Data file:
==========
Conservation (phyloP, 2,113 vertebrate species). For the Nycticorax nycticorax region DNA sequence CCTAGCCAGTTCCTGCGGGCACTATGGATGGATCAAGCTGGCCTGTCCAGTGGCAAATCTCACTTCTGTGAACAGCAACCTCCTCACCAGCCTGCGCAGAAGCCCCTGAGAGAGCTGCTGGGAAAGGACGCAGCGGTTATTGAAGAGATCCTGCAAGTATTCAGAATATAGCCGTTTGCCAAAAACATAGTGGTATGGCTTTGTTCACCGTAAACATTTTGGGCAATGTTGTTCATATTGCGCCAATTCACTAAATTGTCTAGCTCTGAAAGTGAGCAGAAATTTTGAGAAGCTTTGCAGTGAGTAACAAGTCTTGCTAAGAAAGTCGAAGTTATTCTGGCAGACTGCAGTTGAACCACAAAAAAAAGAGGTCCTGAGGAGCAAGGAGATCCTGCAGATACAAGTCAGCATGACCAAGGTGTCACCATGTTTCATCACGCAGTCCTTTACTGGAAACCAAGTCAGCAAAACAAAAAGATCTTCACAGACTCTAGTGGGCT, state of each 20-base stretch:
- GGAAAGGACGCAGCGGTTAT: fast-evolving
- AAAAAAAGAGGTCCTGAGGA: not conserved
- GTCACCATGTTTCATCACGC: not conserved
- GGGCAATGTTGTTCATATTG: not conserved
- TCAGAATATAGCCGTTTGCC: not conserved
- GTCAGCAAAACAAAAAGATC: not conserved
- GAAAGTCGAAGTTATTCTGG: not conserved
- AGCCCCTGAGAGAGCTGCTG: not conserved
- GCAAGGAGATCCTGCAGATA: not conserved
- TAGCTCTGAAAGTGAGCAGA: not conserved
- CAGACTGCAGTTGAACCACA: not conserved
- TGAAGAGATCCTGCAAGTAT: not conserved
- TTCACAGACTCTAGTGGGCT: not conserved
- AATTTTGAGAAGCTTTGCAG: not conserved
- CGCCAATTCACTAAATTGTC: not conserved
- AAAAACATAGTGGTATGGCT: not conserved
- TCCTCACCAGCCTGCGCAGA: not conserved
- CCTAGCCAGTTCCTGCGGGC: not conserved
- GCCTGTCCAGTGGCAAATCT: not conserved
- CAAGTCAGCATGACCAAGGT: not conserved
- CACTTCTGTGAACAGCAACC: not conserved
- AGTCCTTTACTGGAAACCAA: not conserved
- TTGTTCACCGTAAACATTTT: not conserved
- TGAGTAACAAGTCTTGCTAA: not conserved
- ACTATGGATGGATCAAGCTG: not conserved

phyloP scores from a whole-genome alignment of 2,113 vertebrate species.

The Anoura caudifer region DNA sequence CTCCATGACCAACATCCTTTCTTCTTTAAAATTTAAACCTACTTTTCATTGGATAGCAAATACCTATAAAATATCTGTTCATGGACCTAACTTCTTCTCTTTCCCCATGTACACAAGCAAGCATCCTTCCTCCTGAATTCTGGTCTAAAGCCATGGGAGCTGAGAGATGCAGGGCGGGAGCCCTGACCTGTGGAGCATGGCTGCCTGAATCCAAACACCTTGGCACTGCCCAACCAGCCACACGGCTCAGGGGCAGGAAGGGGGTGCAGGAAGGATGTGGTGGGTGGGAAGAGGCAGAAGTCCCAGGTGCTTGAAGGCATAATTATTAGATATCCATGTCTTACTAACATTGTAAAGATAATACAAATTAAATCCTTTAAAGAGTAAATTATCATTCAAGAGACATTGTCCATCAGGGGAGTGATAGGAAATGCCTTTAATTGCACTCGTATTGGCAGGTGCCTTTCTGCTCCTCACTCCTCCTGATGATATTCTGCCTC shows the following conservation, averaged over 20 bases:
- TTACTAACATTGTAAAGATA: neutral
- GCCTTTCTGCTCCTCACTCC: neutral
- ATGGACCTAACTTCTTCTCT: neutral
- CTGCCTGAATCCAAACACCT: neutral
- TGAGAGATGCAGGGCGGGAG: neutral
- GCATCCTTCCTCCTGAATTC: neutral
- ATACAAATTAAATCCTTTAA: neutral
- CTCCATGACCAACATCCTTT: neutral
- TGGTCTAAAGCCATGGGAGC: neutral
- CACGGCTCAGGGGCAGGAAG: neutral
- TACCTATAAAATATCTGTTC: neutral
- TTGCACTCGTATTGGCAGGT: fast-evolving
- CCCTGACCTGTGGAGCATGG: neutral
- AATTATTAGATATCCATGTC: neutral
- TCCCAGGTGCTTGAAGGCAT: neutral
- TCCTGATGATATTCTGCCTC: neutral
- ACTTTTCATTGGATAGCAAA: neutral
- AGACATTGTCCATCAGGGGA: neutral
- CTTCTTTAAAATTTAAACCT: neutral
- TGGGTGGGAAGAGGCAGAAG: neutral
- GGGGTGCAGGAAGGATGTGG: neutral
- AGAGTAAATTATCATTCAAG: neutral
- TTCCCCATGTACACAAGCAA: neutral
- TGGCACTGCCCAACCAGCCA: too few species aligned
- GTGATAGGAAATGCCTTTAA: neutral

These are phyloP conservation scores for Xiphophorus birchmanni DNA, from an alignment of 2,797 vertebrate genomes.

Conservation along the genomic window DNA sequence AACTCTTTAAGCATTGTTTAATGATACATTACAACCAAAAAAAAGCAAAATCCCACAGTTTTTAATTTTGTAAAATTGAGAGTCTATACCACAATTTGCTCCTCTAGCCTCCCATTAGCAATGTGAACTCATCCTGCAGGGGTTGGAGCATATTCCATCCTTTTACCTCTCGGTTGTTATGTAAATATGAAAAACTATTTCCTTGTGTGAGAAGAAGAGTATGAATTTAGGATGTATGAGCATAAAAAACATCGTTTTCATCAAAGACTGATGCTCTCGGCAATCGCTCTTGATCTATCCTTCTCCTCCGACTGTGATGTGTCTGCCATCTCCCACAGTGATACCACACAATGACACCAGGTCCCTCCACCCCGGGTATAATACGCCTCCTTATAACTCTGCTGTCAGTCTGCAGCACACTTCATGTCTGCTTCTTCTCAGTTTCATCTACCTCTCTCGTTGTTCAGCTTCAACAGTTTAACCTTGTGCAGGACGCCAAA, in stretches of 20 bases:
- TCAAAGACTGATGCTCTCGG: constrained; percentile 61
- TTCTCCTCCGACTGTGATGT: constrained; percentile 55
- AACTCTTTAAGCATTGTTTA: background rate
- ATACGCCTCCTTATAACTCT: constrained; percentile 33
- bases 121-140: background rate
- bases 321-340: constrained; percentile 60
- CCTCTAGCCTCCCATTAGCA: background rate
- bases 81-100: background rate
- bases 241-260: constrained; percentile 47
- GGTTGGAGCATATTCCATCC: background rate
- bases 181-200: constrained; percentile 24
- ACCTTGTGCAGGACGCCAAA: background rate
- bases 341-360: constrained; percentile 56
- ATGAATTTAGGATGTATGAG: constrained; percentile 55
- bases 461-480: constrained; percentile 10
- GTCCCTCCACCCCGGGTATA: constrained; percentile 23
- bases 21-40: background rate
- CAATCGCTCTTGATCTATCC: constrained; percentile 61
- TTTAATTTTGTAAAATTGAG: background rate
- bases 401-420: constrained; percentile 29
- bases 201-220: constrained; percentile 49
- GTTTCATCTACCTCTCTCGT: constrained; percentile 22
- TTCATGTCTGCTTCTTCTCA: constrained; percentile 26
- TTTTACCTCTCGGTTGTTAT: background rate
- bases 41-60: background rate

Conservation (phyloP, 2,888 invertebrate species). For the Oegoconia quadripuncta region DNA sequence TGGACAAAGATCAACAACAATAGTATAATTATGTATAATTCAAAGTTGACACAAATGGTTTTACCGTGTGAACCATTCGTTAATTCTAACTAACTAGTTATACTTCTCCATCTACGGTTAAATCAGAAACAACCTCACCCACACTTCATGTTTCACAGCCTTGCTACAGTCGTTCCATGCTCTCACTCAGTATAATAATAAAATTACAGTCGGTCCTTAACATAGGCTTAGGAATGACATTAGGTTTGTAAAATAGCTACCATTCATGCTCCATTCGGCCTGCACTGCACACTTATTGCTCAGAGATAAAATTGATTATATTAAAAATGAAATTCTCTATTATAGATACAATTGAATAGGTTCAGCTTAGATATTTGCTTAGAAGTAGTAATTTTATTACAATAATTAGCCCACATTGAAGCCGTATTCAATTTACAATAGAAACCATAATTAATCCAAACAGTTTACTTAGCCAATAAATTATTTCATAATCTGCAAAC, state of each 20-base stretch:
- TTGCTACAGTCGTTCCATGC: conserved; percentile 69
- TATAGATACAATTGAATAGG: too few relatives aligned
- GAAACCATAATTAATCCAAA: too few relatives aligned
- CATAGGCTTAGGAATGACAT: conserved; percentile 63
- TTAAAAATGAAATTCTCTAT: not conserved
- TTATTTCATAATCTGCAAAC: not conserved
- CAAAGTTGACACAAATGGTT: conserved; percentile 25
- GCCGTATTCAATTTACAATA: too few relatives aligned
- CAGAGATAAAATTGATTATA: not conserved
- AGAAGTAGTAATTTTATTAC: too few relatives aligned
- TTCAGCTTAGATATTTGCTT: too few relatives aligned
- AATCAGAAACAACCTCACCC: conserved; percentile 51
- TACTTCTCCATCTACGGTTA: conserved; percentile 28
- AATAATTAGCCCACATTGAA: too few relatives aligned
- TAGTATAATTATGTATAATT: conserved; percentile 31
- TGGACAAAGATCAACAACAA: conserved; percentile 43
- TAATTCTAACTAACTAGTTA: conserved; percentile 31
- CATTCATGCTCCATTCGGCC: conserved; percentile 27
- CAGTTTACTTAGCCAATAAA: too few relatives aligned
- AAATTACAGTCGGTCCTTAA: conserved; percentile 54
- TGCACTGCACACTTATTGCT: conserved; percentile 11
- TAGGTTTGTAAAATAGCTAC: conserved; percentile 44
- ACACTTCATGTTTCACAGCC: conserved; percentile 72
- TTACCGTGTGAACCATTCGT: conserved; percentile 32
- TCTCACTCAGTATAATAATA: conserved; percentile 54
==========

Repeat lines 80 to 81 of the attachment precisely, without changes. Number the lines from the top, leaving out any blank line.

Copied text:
- bases 41-60: background rate

Conservation (phyloP, 2,888 invertebrate species). For the Oegoconia quadripuncta region DNA sequence TGGACAAAGATCAACAACAATAGTATAATTATGTATAATTCAAAGTTGACACAAATGGTTTTACCGTGTGAACCATTCGTTAATTCTAACTAACTAGTTATACTTCTCCATCTACGGTTAAATCAGAAACAACCTCACCCACACTTCATGTTTCACAGCCTTGCTACAGTCGTTCCATGCTCTCACTCAGTATAATAATAAAATTACAGTCGGTCCTTAACATAGGCTTAGGAATGACATTAGGTTTGTAAAATAGCTACCATTCATGCTCCATTCGGCCTGCACTGCACACTTATTGCTCAGAGATAAAATTGATTATATTAAAAATGAAATTCTCTATTATAGATACAATTGAATAGGTTCAGCTTAGATATTTGCTTAGAAGTAGTAATTTTATTACAATAATTAGCCCACATTGAAGCCGTATTCAATTTACAATAGAAACCATAATTAATCCAAACAGTTTACTTAGCCAATAAATTATTTCATAATCTGCAAAC, state of each 20-base stretch: